We’ve been sat in silence for around an hour. Not actual silence, obviously – we’re on a train – but that specific breed of not talking that loiters aggressively on public transport, enabled by digital cocooning, fear of rejection, and an overzealous adherence to that childhood motto, ‘don’t talk to strangers’.
However, my own cocoon has seen better days. I’ve forgotten my headphones, grown bored of my e-reader and consumed more coffee than food, and frankly I’m struggling. It’s time to break the rules and TALK TO A STRANGER.
The opening gambit is less awkward than feared – “Do you know where you need to change for Penzance?” – and within minutes, the stranger next to me has morphed into Cathy from Beijing. Turns out she’s touring our fair isle for a few weeks before jetting home with a fresh-off-the-press master’s degree in Economics and Other Clever Stuff, and she’s excited to get to Penzance (aka literally the last train station before England becomes the sea).
We talk about this and that, and as we do so, I realise that there’s potential here. This could become a truly Lifeshelf-worthy train journey. But I can’t ask, can I? It’d be impolite…
I ask anyway, because I’m supposed to be ‘living to learn and learning to live’, and because I have little to no shame:
“So, what would be the best way to start learning Chinese?”
Only a tad surprised by this new angle, Cathy suggests that as I’m a musician, perhaps listening to some Chinese music would be a good place to start. Additionally, she thinks that musicians have an advantage over others trying to learn, because we’re already familiar with recognising and mimicking changes in pitch; Mandarin Chinese is a ‘tonal language’, and words that are phonetically identical have different meanings depending on their pitch contour.
At this point I already feel that I’m in too deep, and should stick to chipping away at Spanish on Duolingo, but Cathy patiently explains by pointing to my bottle of water, speaking the word for water (shuǐ) and motioning with her hand to show how the pitch goes down, then up (the third of the four tone patterns).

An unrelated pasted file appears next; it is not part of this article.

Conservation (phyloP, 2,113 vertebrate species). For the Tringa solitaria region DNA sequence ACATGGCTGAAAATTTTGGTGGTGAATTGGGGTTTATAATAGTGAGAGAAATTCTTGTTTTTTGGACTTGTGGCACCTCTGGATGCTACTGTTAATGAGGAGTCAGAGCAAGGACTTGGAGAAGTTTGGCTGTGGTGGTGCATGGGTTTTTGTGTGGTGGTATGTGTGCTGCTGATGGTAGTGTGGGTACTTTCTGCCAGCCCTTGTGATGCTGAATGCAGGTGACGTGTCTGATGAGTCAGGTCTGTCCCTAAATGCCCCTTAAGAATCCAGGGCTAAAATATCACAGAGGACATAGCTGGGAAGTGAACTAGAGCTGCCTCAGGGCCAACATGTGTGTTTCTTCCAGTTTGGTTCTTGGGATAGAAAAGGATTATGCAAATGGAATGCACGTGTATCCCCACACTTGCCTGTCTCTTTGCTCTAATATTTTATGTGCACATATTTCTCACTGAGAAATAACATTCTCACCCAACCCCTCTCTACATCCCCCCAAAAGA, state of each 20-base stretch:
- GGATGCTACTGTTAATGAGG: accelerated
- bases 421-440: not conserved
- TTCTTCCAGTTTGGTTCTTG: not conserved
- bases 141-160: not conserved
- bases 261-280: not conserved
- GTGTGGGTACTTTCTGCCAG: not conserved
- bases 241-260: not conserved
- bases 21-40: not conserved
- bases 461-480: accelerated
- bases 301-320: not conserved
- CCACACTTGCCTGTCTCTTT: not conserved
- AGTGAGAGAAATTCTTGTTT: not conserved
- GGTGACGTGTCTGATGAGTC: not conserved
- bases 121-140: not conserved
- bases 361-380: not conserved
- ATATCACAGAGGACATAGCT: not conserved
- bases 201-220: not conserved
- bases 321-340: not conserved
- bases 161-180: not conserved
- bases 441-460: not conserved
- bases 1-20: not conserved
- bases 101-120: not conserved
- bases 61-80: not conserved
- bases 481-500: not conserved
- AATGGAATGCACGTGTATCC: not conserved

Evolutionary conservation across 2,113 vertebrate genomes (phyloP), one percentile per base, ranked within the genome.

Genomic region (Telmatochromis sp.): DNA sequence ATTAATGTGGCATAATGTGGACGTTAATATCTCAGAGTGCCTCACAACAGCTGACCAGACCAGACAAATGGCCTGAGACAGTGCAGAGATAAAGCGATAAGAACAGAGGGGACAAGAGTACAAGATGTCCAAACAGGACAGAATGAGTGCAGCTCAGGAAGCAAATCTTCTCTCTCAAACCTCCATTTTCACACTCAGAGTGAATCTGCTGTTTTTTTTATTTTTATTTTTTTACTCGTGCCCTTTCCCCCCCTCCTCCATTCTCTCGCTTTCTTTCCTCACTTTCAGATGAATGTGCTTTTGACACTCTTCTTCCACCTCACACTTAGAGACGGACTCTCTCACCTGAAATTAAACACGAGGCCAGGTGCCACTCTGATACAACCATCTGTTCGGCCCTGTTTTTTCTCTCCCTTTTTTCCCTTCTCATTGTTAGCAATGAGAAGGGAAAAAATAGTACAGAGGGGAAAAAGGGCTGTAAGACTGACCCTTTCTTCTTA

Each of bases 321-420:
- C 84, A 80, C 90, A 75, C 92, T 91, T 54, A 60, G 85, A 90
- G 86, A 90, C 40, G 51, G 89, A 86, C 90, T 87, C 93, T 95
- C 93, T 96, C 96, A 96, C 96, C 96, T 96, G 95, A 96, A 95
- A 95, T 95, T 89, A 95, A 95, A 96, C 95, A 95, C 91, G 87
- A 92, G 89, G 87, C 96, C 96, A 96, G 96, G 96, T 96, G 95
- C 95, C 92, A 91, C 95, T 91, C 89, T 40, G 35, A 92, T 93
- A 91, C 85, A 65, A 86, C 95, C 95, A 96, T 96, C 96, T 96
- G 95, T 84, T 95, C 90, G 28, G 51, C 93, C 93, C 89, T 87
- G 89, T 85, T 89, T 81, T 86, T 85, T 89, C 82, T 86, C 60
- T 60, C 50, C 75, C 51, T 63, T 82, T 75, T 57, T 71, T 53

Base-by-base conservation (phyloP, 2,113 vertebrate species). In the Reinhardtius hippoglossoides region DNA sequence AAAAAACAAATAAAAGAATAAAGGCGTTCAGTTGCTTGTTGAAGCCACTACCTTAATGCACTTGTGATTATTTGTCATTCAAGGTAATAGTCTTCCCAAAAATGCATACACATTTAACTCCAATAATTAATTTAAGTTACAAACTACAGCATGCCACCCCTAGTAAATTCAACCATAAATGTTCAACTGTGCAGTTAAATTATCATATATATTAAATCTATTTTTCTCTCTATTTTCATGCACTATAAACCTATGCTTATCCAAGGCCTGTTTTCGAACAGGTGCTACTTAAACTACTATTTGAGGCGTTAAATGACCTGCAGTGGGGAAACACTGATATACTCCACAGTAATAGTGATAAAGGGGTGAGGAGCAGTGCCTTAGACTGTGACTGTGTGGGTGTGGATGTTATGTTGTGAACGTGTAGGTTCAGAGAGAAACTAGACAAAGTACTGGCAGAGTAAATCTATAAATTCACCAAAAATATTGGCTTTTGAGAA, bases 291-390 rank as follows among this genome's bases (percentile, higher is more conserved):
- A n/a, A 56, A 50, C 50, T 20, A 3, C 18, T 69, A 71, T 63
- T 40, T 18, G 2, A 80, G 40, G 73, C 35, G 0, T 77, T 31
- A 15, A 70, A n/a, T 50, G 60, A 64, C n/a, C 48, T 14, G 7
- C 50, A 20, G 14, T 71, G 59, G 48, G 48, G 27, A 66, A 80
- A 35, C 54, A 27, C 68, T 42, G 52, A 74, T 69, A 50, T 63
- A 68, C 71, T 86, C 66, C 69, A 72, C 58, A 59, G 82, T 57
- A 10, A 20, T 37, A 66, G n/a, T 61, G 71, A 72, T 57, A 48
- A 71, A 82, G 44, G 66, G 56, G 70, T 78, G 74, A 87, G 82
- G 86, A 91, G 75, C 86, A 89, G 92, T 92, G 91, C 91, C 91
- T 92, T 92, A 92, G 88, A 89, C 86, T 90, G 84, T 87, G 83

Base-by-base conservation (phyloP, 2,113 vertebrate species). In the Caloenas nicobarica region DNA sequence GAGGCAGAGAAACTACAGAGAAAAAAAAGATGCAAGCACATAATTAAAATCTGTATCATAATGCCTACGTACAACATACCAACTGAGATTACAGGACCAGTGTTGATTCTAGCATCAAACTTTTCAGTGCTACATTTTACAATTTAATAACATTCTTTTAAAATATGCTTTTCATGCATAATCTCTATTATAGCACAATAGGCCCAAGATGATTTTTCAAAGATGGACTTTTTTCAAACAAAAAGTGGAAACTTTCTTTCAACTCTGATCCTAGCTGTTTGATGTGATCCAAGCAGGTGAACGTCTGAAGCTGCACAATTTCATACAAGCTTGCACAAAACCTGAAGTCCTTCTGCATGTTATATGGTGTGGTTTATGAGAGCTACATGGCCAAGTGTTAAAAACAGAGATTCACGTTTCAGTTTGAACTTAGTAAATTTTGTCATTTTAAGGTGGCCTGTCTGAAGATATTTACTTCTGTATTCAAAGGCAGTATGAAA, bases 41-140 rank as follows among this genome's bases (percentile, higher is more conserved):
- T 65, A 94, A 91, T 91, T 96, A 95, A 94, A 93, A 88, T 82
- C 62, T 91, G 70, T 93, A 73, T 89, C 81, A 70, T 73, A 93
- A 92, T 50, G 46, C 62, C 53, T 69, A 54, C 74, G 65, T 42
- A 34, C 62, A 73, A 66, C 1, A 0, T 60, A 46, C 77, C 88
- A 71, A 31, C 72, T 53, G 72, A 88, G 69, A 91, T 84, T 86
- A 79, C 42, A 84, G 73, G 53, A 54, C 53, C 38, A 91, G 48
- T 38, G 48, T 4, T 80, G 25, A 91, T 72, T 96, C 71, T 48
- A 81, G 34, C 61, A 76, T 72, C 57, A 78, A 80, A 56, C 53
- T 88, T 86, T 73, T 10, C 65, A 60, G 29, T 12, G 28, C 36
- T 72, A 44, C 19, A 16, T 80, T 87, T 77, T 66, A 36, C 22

I repeat after her, and all of a sudden I’m learning Chinese from a stranger on the train to Penzance. We progress to a full sentence – “Would you like water?” – which I record for posterity and the inflation of my ego:
NB: I think this literally means ‘You drink water?’ Correct me in the comments if I’m wrong!
To her absolute merit, and my joy, Cathy is not the least bit phased by the hour of relentless linguistic questioning that follows: What does shuǐ mean in the other tones? How do I indicate a question? Am I saying this right? I try to repay the favour by sharing some anecdotal and inaccurate information about Cornwall: It’s green because it’s hot and rains a lot. Some days it’s really misty, because we’re near the sea.
This pitiful offering seems agreeable to Cathy, and when I disembark several stops before her, I’m feeling exuberant. Yes, I’ve learned a little of the Chinese language, which I’ll endeavour to retain and develop. And I’ve witnessed a traveler’s wide-eyed wonder at the Cornish scenery, renewing my own appreciation of it. But clearly, the most Lifeshelf-worthy part of today has been the realisation that in all probability, every stranger we encounter has the potential to teach us something amazing. Even if talking starts as a way to fill the silence.
Images from Pexels/Pixabay. Words by Alexander MJ S.